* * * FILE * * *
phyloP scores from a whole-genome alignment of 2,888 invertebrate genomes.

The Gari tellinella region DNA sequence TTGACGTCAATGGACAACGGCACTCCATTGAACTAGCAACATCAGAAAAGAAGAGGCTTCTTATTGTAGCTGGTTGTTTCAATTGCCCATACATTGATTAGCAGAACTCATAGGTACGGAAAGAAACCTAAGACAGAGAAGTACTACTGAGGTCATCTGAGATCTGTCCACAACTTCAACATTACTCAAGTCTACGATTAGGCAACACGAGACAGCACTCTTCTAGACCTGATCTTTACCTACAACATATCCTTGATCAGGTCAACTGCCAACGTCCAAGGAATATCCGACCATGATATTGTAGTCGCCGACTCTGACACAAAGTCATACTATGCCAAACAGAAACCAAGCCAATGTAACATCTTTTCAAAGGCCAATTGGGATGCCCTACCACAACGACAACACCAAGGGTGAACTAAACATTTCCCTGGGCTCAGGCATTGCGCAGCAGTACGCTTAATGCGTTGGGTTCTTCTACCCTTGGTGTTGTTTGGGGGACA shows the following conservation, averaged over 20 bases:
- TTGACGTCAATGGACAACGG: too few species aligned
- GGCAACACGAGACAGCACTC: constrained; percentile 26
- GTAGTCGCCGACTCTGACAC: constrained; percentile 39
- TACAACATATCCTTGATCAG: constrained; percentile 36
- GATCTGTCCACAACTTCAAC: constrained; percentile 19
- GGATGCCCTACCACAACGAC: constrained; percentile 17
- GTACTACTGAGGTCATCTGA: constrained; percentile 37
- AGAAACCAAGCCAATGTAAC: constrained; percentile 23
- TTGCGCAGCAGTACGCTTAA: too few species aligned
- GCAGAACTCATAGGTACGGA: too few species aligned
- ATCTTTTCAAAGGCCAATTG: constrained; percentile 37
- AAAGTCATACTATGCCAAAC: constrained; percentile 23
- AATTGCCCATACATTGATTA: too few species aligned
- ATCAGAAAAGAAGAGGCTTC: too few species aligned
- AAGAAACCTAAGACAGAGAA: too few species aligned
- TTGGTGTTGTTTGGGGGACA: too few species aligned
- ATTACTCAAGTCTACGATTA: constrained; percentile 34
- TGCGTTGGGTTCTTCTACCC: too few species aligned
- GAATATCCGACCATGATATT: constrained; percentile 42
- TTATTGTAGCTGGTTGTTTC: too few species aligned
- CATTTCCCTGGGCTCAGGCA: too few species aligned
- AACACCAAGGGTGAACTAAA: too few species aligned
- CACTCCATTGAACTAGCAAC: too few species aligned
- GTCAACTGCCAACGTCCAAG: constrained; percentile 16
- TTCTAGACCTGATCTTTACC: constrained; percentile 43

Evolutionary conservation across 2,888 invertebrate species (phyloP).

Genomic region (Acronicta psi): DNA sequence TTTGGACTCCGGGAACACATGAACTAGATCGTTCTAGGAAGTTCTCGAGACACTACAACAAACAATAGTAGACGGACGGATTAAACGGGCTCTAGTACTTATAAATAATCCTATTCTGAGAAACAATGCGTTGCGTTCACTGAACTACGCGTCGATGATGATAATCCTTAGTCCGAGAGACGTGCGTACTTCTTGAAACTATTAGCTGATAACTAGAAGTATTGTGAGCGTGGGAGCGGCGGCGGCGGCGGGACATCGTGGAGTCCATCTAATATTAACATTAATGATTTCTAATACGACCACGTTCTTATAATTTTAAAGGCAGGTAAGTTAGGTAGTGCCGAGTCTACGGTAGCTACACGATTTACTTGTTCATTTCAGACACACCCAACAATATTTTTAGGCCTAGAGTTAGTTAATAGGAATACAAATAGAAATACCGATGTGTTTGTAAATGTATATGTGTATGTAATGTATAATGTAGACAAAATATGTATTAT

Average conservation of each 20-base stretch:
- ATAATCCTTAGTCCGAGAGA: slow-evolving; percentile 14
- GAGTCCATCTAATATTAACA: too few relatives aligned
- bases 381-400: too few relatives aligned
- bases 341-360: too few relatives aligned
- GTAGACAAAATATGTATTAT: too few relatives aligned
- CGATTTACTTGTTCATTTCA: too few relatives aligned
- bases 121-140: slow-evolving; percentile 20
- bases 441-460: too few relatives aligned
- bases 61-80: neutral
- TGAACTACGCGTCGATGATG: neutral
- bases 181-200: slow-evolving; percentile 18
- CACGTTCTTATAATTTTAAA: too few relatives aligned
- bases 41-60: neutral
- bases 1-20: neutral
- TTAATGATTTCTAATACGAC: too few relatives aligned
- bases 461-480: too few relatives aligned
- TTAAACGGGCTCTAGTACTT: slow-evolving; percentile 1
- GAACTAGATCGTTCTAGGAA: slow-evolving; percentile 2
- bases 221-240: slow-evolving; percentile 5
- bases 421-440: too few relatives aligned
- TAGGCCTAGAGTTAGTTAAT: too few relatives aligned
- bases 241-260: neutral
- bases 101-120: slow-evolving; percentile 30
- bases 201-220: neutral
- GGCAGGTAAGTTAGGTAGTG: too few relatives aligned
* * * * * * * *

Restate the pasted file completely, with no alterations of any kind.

phyloP scores from a whole-genome alignment of 2,888 invertebrate genomes.

The Gari tellinella region DNA sequence TTGACGTCAATGGACAACGGCACTCCATTGAACTAGCAACATCAGAAAAGAAGAGGCTTCTTATTGTAGCTGGTTGTTTCAATTGCCCATACATTGATTAGCAGAACTCATAGGTACGGAAAGAAACCTAAGACAGAGAAGTACTACTGAGGTCATCTGAGATCTGTCCACAACTTCAACATTACTCAAGTCTACGATTAGGCAACACGAGACAGCACTCTTCTAGACCTGATCTTTACCTACAACATATCCTTGATCAGGTCAACTGCCAACGTCCAAGGAATATCCGACCATGATATTGTAGTCGCCGACTCTGACACAAAGTCATACTATGCCAAACAGAAACCAAGCCAATGTAACATCTTTTCAAAGGCCAATTGGGATGCCCTACCACAACGACAACACCAAGGGTGAACTAAACATTTCCCTGGGCTCAGGCATTGCGCAGCAGTACGCTTAATGCGTTGGGTTCTTCTACCCTTGGTGTTGTTTGGGGGACA shows the following conservation, averaged over 20 bases:
- TTGACGTCAATGGACAACGG: too few species aligned
- GGCAACACGAGACAGCACTC: constrained; percentile 26
- GTAGTCGCCGACTCTGACAC: constrained; percentile 39
- TACAACATATCCTTGATCAG: constrained; percentile 36
- GATCTGTCCACAACTTCAAC: constrained; percentile 19
- GGATGCCCTACCACAACGAC: constrained; percentile 17
- GTACTACTGAGGTCATCTGA: constrained; percentile 37
- AGAAACCAAGCCAATGTAAC: constrained; percentile 23
- TTGCGCAGCAGTACGCTTAA: too few species aligned
- GCAGAACTCATAGGTACGGA: too few species aligned
- ATCTTTTCAAAGGCCAATTG: constrained; percentile 37
- AAAGTCATACTATGCCAAAC: constrained; percentile 23
- AATTGCCCATACATTGATTA: too few species aligned
- ATCAGAAAAGAAGAGGCTTC: too few species aligned
- AAGAAACCTAAGACAGAGAA: too few species aligned
- TTGGTGTTGTTTGGGGGACA: too few species aligned
- ATTACTCAAGTCTACGATTA: constrained; percentile 34
- TGCGTTGGGTTCTTCTACCC: too few species aligned
- GAATATCCGACCATGATATT: constrained; percentile 42
- TTATTGTAGCTGGTTGTTTC: too few species aligned
- CATTTCCCTGGGCTCAGGCA: too few species aligned
- AACACCAAGGGTGAACTAAA: too few species aligned
- CACTCCATTGAACTAGCAAC: too few species aligned
- GTCAACTGCCAACGTCCAAG: constrained; percentile 16
- TTCTAGACCTGATCTTTACC: constrained; percentile 43

Evolutionary conservation across 2,888 invertebrate species (phyloP).

Genomic region (Acronicta psi): DNA sequence TTTGGACTCCGGGAACACATGAACTAGATCGTTCTAGGAAGTTCTCGAGACACTACAACAAACAATAGTAGACGGACGGATTAAACGGGCTCTAGTACTTATAAATAATCCTATTCTGAGAAACAATGCGTTGCGTTCACTGAACTACGCGTCGATGATGATAATCCTTAGTCCGAGAGACGTGCGTACTTCTTGAAACTATTAGCTGATAACTAGAAGTATTGTGAGCGTGGGAGCGGCGGCGGCGGCGGGACATCGTGGAGTCCATCTAATATTAACATTAATGATTTCTAATACGACCACGTTCTTATAATTTTAAAGGCAGGTAAGTTAGGTAGTGCCGAGTCTACGGTAGCTACACGATTTACTTGTTCATTTCAGACACACCCAACAATATTTTTAGGCCTAGAGTTAGTTAATAGGAATACAAATAGAAATACCGATGTGTTTGTAAATGTATATGTGTATGTAATGTATAATGTAGACAAAATATGTATTAT

Average conservation of each 20-base stretch:
- ATAATCCTTAGTCCGAGAGA: slow-evolving; percentile 14
- GAGTCCATCTAATATTAACA: too few relatives aligned
- bases 381-400: too few relatives aligned
- bases 341-360: too few relatives aligned
- GTAGACAAAATATGTATTAT: too few relatives aligned
- CGATTTACTTGTTCATTTCA: too few relatives aligned
- bases 121-140: slow-evolving; percentile 20
- bases 441-460: too few relatives aligned
- bases 61-80: neutral
- TGAACTACGCGTCGATGATG: neutral
- bases 181-200: slow-evolving; percentile 18
- CACGTTCTTATAATTTTAAA: too few relatives aligned
- bases 41-60: neutral
- bases 1-20: neutral
- TTAATGATTTCTAATACGAC: too few relatives aligned
- bases 461-480: too few relatives aligned
- TTAAACGGGCTCTAGTACTT: slow-evolving; percentile 1
- GAACTAGATCGTTCTAGGAA: slow-evolving; percentile 2
- bases 221-240: slow-evolving; percentile 5
- bases 421-440: too few relatives aligned
- TAGGCCTAGAGTTAGTTAAT: too few relatives aligned
- bases 241-260: neutral
- bases 101-120: slow-evolving; percentile 30
- bases 201-220: neutral
- GGCAGGTAAGTTAGGTAGTG: too few relatives aligned